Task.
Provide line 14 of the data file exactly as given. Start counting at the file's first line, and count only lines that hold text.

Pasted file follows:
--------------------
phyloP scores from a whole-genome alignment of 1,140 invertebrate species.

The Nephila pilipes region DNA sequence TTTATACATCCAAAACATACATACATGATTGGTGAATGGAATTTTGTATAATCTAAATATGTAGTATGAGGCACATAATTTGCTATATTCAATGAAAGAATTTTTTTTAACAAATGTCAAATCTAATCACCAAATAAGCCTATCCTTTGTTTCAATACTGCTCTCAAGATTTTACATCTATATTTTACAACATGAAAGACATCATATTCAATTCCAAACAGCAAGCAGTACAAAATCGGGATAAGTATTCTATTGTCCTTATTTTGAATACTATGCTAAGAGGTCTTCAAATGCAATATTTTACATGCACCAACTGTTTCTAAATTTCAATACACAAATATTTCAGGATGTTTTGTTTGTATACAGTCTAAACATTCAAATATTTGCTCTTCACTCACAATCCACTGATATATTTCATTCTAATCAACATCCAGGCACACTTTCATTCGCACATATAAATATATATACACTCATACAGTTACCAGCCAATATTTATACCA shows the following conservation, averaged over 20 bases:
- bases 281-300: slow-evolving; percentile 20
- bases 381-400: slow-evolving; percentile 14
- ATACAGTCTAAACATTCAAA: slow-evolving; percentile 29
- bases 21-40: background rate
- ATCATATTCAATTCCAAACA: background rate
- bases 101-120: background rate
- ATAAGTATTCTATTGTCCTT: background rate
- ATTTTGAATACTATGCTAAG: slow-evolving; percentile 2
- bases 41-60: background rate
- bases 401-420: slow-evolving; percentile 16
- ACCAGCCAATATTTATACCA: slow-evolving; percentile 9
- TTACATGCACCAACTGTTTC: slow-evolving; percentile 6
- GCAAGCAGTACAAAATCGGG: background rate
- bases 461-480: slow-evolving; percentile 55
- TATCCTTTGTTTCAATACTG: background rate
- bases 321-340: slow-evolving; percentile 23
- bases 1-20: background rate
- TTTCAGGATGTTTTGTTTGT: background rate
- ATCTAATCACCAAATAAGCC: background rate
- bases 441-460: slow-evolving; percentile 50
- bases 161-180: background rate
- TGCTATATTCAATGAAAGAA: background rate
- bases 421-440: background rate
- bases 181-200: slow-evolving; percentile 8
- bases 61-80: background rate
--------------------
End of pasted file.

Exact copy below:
- TTACATGCACCAACTGTTTC: slow-evolving; percentile 6